When listening to the opening song of Japandroids’ new album; title track ‘Near to the Wild Heart of Life’, it is inescapable to notice that there is something refreshingly familiar about it.
Immediately you cannot help but take note that this is not a release that will send musical history spiralling into a new direction, but this song – much like the rest of the album, is a well-crafted callback to the simple indie rock that has been the foundations to many a teenagers’ musical stratosphere since the early 2000’s.
Nevertheless, it has been 5 years since Brian King and David Prowse last released a record and, although this album would sound equally at home at any point in the last ten years, you can hear echoes of the Canadians growing musically, with new romantic relationships and a new record label (American outfit ANTI-) making an impact on the duo’s output.
Near to the Wild Heart of Life is the product of a band that are growing more mature, settling into their touring lifestyle (North East South West) and celebrating their stable relationships (I’m sorry for not Finding you Sooner) – the latter of which acts as a great halfway point of the album and rest bite from the tirade of punk rock power chords.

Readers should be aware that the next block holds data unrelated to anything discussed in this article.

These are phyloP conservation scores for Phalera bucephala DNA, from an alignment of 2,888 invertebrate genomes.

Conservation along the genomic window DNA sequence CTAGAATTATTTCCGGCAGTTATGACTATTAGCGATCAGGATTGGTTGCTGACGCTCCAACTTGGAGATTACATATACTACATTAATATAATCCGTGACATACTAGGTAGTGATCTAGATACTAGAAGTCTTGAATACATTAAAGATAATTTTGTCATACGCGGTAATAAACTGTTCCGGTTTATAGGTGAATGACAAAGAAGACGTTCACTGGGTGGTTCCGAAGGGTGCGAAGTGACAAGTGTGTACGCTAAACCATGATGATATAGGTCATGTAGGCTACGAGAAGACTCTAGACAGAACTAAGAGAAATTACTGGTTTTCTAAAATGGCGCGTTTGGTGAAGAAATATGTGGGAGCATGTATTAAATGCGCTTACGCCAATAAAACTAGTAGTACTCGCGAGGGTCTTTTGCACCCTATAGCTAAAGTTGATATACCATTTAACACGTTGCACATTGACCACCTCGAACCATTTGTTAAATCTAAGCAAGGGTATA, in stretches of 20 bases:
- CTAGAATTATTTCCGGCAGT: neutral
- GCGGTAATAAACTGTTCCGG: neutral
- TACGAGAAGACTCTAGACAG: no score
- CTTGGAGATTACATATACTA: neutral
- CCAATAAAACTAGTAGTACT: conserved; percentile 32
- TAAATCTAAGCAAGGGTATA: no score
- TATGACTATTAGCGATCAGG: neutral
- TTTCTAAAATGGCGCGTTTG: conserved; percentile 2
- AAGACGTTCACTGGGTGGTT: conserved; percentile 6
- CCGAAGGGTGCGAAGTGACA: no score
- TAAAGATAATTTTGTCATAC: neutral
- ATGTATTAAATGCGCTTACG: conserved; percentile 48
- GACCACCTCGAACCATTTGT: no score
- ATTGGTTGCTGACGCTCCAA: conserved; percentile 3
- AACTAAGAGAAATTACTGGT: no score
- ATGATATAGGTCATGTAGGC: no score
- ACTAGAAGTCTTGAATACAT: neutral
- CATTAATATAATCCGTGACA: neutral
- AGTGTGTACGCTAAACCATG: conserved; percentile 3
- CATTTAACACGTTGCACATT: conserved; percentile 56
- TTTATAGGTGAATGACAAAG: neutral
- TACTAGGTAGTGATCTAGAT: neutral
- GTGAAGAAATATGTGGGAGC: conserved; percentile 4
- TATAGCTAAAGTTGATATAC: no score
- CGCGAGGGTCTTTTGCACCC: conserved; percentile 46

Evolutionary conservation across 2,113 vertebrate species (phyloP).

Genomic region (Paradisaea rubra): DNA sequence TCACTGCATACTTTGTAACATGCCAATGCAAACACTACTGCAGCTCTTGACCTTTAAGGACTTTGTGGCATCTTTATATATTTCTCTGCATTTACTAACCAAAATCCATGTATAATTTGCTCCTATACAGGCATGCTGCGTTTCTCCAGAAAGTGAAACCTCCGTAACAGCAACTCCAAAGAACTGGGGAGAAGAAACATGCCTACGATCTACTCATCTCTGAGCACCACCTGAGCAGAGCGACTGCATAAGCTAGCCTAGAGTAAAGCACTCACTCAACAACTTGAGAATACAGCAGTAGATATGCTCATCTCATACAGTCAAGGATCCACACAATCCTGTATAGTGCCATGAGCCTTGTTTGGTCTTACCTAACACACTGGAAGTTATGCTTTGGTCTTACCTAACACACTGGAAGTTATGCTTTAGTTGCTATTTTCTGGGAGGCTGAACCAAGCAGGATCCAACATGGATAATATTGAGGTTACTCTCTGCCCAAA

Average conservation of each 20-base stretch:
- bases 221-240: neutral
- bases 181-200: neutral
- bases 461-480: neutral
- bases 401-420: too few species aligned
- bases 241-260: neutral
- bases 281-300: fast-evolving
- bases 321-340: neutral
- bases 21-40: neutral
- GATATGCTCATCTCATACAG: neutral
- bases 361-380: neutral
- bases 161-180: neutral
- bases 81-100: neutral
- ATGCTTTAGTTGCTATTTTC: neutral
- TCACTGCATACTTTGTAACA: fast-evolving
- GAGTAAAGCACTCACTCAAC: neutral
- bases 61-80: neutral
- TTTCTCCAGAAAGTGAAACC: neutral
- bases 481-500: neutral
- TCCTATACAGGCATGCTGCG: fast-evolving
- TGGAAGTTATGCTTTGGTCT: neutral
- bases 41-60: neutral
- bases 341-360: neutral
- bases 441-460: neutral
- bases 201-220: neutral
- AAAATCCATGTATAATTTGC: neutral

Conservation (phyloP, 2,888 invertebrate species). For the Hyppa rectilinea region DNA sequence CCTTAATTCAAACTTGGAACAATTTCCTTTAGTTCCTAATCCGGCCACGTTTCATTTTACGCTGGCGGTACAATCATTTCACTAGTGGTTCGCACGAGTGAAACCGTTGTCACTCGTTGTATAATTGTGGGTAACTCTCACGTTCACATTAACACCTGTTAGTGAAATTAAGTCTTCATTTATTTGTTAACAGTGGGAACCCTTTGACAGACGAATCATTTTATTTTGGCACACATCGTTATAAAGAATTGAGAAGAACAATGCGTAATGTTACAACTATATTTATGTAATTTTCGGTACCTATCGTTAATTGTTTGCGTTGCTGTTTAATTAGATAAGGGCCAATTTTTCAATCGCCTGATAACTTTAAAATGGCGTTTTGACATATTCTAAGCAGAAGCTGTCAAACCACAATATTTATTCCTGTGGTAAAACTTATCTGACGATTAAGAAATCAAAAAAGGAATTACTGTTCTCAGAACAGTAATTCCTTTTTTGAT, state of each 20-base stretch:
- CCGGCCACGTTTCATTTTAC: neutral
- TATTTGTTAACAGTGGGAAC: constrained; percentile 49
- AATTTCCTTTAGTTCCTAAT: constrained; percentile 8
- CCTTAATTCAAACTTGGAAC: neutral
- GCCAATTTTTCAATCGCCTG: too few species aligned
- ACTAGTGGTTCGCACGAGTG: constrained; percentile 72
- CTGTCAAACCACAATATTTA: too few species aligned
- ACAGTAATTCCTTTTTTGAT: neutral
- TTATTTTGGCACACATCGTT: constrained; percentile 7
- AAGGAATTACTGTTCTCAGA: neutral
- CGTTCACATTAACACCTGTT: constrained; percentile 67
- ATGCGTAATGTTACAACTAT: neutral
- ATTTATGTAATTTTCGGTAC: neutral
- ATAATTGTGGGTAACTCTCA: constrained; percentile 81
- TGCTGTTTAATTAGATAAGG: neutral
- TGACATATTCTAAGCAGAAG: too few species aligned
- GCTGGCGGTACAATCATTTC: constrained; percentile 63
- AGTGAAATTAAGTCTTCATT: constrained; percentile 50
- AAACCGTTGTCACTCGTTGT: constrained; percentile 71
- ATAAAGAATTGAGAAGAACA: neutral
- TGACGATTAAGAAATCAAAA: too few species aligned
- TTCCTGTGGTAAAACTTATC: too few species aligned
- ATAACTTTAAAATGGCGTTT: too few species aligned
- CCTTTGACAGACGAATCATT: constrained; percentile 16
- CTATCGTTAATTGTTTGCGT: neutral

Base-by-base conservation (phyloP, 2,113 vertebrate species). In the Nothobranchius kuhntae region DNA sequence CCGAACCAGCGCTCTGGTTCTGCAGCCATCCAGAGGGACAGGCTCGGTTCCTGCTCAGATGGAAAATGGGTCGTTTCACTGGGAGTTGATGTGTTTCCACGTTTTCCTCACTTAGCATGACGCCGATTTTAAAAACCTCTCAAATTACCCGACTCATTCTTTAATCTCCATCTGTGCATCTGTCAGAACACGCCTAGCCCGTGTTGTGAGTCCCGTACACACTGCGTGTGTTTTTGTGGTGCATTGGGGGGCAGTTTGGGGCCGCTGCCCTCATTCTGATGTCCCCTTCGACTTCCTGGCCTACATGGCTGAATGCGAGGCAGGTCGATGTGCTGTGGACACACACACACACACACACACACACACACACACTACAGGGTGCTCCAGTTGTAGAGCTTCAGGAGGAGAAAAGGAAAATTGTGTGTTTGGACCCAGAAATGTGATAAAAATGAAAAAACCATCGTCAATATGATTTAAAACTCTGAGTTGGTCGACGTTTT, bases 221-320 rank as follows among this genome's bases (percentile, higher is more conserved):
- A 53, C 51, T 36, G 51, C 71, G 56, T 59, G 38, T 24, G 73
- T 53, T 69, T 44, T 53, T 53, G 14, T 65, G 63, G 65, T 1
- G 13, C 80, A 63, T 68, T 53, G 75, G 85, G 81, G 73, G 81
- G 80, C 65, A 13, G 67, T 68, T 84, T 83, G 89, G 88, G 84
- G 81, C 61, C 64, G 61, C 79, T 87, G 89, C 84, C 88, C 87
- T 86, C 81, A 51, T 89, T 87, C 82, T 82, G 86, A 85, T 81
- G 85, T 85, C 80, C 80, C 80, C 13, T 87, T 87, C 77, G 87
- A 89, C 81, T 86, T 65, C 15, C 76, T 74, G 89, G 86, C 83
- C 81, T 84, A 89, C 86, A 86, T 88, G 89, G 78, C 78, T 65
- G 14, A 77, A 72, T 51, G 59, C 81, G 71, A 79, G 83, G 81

The album’s fifth track ‘Arc of Bar’ has the flow of an enjoyable, sellable single, tinged with the delayed electro guitar of Kasabian’s finer hits. The single’s 7:25 may hinder it’s radio play, but it could add a fun new dimension to the duo’s live sets.
The 8-track record concludes consistently, with accessible rhyming schemes, typical of the pop-punk genre that the album harks back too; at times staying just inches away from being predictable.
There is little more to be said about Japandroids’ third LP, other than that it is an enjoyable release, that has harnessed the ability to successfully take any pop-punk-indie-rock fan on a pleasing revisit to the genre.
Japandroids’ Near to the Wild Heart of Life comes out January 27th via Anti- Records. You can pre-order it here.
Words by Matt Ganfield